The opposition may be licking its wounds but will regroup around next year’s municipal election in Istanbul. Forty-eight percent of voters support the opposition, making it a force to be reckoned with in the future. In the next years, Erdoğan will not see any reason to change his nonaligned and muscular foreign policy, pursuing Turkey’s national interests in a multipolar and increasingly competitive world. Erdoğan will advance his neo-Ottoman and revisionist credentials assisted by his hard-core nationalist allies. His detractors in the West have little choice but to accept his reelection and the concentration of power within his executive presidency. The West will work with Turkey where their interests overlap.
Look for Erdoğan to continue to be confrontational and outspoken with some of his western partners. He will also continue to instrumentalize the refugees to gain benefits in his relationship with the European Union, but he won’t break ties. His interests are still advanced through security and economic cooperation with the West. One can expect, however, that EU-Turkey bilateral relations will drift further apart from the EU membership perspective. This may also come as consolation to the EU which has lost any will of advancing accession talks with Turkey.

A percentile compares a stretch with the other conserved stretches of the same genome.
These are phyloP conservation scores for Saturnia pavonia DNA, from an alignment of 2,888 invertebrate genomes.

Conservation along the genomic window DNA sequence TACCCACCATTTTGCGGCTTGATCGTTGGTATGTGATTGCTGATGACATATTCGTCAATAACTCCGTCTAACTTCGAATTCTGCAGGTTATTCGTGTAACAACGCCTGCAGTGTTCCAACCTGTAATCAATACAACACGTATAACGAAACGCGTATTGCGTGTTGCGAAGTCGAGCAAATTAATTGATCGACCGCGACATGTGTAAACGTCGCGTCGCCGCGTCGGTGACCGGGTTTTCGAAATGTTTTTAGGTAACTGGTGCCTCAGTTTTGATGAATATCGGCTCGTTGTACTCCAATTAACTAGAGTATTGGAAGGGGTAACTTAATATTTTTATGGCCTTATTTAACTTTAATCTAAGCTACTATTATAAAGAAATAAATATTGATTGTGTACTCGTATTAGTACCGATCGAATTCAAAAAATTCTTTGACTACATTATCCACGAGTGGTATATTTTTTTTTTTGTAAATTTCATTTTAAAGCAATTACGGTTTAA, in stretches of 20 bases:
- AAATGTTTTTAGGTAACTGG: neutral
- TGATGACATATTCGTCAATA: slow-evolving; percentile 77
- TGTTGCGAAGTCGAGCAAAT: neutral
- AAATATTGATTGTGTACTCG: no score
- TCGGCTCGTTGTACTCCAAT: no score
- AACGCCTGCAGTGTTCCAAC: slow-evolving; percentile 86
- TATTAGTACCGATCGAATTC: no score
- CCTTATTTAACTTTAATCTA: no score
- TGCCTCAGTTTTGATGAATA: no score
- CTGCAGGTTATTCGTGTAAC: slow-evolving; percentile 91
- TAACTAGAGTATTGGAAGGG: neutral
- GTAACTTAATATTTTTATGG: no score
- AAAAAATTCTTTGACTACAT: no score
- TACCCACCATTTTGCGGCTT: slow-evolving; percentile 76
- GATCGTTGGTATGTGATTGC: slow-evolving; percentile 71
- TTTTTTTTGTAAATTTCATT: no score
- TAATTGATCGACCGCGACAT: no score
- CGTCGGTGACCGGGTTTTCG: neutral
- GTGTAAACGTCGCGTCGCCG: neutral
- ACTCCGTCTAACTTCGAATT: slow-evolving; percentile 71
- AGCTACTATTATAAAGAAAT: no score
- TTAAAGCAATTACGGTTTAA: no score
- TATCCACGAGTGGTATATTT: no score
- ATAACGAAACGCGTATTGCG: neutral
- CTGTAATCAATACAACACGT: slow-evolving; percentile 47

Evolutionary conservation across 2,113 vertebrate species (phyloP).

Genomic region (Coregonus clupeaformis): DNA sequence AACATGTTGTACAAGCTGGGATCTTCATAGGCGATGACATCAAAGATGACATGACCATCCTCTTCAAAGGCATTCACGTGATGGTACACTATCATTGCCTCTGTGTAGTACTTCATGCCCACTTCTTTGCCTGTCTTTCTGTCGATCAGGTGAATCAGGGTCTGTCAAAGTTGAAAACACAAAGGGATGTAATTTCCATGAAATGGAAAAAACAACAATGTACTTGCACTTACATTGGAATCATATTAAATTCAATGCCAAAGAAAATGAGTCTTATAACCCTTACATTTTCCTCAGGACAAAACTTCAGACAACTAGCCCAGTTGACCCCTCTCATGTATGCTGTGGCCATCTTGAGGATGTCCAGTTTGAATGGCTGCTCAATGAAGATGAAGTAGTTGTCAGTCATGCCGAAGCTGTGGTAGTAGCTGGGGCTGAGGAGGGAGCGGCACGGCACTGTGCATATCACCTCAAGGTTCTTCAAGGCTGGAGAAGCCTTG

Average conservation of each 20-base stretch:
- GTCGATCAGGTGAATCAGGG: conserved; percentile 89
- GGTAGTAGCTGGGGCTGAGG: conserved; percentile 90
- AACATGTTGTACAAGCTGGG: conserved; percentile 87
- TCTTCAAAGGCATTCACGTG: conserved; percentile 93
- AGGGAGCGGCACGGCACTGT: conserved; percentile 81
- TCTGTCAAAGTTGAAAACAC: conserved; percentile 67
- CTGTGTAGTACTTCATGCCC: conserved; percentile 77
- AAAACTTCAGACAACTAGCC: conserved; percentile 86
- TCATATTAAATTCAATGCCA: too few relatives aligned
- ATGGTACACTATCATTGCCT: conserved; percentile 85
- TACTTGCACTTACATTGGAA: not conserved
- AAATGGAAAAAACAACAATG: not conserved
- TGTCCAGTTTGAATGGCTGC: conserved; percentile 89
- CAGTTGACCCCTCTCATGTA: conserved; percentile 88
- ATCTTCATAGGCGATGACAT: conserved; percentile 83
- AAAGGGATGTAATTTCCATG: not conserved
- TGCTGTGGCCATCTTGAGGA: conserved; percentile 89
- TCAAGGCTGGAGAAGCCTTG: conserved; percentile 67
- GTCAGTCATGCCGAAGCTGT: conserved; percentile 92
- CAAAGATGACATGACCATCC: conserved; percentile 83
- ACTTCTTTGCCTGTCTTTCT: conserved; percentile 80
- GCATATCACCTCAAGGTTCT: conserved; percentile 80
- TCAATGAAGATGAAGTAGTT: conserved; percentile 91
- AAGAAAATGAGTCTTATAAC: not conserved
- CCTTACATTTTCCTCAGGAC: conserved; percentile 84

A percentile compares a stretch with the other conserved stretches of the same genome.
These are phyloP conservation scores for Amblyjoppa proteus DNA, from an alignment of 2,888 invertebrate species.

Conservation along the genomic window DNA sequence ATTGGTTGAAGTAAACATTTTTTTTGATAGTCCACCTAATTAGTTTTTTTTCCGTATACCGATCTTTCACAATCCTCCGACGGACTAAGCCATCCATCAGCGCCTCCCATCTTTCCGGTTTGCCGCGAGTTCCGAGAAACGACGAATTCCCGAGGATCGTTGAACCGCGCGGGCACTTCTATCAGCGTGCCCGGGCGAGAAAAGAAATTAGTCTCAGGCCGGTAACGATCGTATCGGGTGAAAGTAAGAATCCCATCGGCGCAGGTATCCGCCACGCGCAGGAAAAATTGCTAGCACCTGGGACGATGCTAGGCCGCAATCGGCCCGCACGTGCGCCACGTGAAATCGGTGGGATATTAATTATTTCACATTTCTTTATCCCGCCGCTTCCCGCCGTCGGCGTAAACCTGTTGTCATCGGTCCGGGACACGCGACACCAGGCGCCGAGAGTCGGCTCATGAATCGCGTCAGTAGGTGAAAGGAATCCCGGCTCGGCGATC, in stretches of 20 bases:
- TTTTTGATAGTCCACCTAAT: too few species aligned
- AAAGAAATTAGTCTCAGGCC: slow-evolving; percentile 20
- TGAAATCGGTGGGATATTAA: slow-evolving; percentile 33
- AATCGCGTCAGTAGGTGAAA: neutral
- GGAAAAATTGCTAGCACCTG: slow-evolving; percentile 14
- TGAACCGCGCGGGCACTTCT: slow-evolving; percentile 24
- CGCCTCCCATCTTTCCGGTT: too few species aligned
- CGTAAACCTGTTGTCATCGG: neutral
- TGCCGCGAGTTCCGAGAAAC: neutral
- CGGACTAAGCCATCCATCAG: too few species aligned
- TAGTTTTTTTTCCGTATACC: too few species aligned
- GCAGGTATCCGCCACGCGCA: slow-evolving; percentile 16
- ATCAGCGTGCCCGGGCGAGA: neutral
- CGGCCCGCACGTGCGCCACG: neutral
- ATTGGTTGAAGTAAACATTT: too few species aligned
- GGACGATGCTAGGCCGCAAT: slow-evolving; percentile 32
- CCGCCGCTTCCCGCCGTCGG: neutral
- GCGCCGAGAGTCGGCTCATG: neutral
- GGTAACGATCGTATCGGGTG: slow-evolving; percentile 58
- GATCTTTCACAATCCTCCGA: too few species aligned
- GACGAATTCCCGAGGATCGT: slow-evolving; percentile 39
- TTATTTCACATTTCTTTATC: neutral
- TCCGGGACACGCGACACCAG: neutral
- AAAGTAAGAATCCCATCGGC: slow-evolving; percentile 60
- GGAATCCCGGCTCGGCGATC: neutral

Erdoğan’s foreign policy will focus on Turkey’s role as a peacemaker in Ukraine. Turkey can prove its indispensable role by mediating an agreement on grain exports via the Bosphorus, which is critical to both Ukraine and Russia, as well as countries in Africa and the southern hemisphere.
Ever transactional, he will seek to expand Turkey’s influence within NATO by exacting concessions in exchange for allowing Sweden’s membership in the Alliance. He will play the West against Russia by expanding relations with Moscow, while touting his credentials as a member of NATO. We could expect Turkey to purchase more Russian S-400 missiles and deepen cooperation with ROSATOM, which exports and enriches uranium as well as builds nuclear power stations around the world. Turkey will continue its carbon acquisitions from Russia, purchasing Russian oil and gas despite objections from the EU and the United States.